FIGURE 3. Fecundity traits of each line, including (A) the pre-oviposition time and (B) the number of deposited eggs within the first 30 days of the oviposition period. 10–14 pairs of adults from each line were tested. Bars (mean ± standard error of mean) with the same letter are not significantly different (p ≥ 0.05).

Gene Expression

The transcriptomes of all eight lines and 16 female individuals were sequenced. Each of the sequenced samples exhibited 23–34 million high-quality reads, comprised of 5–11 billion base pairs (bp). A total of 162 genes were considered DEGs across the treatments experiment-wide. The KOG classification of these DEGs showed that most were distributed among carbohydrate, amino acid, lipid transport and metabolism, energy production and conversion, and signal transduction mechanisms (Supplementary Figure 1). Among these DEGs identified experiment-wide, an average of 19.33 DEGs were identified between pairs of aphid-fed lines, 32.50 between pairs of mealybug-fed lines, and 47.38 between pairs of aphid- and mealybug-fed lines (Supplementary Table 2). The heatmaps of the expression of all DEGs showed that their expression depended on not only their prey species but also their generation (Supplementary Figure 2).

Due to the pronounced change observed in fecundity, we further focused on potential genetic changes associated with fecundity under prey shifts. Among the 10 selected fecundity-related genes, none was a DEG. Vg was the only gene that was always expressed at a lower level in aphid-fed lines than in mealybug-fed lines (Figure 4).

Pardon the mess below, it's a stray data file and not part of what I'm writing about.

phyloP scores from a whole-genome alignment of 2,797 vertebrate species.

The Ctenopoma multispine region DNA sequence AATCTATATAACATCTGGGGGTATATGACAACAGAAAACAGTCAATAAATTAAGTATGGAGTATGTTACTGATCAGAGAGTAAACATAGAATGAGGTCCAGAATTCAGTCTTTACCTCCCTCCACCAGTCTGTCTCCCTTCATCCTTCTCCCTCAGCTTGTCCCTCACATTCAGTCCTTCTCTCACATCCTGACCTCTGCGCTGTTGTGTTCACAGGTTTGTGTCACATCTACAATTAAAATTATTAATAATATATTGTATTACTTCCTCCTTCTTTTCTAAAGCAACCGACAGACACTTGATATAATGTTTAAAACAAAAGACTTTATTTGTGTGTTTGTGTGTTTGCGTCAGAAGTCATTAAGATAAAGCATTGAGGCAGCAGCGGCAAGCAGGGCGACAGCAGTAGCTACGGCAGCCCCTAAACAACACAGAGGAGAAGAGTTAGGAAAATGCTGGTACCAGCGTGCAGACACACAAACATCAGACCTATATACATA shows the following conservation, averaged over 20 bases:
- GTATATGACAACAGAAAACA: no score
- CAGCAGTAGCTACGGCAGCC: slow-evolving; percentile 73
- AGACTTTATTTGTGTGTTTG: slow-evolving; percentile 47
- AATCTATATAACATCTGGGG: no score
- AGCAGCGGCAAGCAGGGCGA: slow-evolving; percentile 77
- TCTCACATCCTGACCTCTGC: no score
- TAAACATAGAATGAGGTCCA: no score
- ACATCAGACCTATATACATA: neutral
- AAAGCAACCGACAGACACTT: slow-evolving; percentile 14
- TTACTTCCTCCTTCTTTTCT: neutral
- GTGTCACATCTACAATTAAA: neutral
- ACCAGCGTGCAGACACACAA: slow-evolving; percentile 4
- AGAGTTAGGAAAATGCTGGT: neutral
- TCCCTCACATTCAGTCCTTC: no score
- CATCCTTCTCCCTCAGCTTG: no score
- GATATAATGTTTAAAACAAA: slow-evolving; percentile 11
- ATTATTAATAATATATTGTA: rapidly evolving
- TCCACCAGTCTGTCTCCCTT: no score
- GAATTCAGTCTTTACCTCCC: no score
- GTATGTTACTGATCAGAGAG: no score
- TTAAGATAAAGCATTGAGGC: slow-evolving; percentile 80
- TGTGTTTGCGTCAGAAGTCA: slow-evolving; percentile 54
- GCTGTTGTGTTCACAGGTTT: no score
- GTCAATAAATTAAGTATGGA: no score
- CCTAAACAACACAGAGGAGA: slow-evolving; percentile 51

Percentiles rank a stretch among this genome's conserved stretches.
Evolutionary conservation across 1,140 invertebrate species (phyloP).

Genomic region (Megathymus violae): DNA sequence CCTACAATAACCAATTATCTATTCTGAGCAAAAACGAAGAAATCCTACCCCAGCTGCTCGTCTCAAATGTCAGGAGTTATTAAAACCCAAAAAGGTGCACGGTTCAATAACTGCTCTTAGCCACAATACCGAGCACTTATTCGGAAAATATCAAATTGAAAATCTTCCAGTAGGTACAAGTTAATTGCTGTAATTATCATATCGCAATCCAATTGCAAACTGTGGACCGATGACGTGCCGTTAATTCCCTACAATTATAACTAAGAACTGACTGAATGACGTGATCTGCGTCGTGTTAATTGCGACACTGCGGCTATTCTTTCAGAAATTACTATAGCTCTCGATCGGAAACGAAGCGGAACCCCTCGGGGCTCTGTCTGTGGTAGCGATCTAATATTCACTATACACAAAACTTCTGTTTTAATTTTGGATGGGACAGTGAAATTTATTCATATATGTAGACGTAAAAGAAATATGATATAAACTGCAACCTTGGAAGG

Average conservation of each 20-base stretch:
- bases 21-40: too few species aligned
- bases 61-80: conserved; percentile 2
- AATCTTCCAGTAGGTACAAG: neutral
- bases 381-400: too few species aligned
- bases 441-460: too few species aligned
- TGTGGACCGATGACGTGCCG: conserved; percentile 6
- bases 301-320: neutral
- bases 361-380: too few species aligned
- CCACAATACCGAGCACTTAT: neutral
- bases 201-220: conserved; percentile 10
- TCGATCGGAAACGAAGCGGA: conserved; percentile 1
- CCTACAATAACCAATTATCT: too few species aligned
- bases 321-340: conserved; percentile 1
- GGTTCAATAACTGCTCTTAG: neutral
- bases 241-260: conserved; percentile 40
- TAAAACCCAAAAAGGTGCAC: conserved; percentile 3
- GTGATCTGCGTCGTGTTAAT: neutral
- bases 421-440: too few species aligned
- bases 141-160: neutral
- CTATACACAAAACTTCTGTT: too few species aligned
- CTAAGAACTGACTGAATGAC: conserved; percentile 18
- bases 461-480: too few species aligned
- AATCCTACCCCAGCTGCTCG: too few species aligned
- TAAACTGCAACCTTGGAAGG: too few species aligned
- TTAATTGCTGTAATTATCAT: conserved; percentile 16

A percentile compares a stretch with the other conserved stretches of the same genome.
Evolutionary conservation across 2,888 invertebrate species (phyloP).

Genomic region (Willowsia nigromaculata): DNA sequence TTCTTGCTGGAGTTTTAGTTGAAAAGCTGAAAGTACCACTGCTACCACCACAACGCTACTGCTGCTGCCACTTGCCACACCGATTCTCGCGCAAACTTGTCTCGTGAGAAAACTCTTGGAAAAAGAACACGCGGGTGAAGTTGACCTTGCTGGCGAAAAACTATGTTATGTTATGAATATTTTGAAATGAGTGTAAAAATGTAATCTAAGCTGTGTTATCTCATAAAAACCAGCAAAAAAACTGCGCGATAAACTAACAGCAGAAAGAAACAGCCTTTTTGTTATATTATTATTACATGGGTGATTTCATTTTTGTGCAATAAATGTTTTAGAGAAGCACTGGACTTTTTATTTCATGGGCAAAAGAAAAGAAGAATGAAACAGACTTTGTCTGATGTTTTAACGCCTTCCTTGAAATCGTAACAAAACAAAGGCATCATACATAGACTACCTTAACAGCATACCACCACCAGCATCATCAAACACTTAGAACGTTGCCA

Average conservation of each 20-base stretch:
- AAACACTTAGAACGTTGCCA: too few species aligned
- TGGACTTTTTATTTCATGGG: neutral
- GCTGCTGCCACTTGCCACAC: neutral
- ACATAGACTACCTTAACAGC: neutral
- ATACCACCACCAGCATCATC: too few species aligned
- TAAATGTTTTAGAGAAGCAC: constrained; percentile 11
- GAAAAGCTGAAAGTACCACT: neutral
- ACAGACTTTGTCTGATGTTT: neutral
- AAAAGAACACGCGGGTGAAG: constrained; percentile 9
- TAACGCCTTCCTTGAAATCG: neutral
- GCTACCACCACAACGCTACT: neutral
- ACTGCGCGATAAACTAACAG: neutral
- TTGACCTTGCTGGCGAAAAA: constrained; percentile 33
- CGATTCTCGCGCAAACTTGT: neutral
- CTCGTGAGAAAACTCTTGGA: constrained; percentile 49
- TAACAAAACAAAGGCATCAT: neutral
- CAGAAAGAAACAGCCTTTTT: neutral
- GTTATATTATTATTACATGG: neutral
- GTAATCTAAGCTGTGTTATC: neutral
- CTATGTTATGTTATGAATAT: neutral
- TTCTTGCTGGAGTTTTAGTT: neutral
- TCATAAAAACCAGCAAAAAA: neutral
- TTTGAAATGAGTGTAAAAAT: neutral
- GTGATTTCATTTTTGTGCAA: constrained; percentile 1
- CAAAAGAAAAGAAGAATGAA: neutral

FIGURE 4. Heatmaps based on the normalized expression of 10 selected fecundity-related genes in each line.

Allele Frequencies of Fecundity-Related Genes

A total of 93 SNPs in fecundity-related genes were detected in the transcriptome data (Supplementary Table 3). Among these SNPs, 4/7 were involved in non-synonymous changes in Vg, 9/22 in VgR, 0/9 in HMGCR, 1/17 in ACE, 2/11 in Fizzy, 0/6 in Sxl, 0/11 in HSP70, 0/5 in HSP90, and 1/7 in DisC. Among these non-synonymous SNPs, those in Vg exhibited the greatest allele frequency changes from F1 (or the initial population) to F4, ranging from 0.375 to 1 (Table 1).


TABLE 1. Single nucleotide polymorphisms (SNPs) in vitellogenin (Vg) and their allele frequencies from F1 to F4 (or F5).

The repeated rearing scheme and Sanger sequencing-based validation showed that the frequencies of these four minor alleles in Vg involving non-synonymous changes ranged from 0.133 to 0.533 in F1 (or the initial population). The frequencies of these alleles did not change greatly in F2 and F3 but increased to 0.679–0.821 in F4, and these alleles were the only alleles detected in F5 (Table 1). Additionally, the haplotype network of the two PCR fragments suggested that a rare haplotype in F1-F3 became the main haplotype in F4 and F5 (Supplementary Figure 3).


Physiological Changes During Feeding on Non-target Prey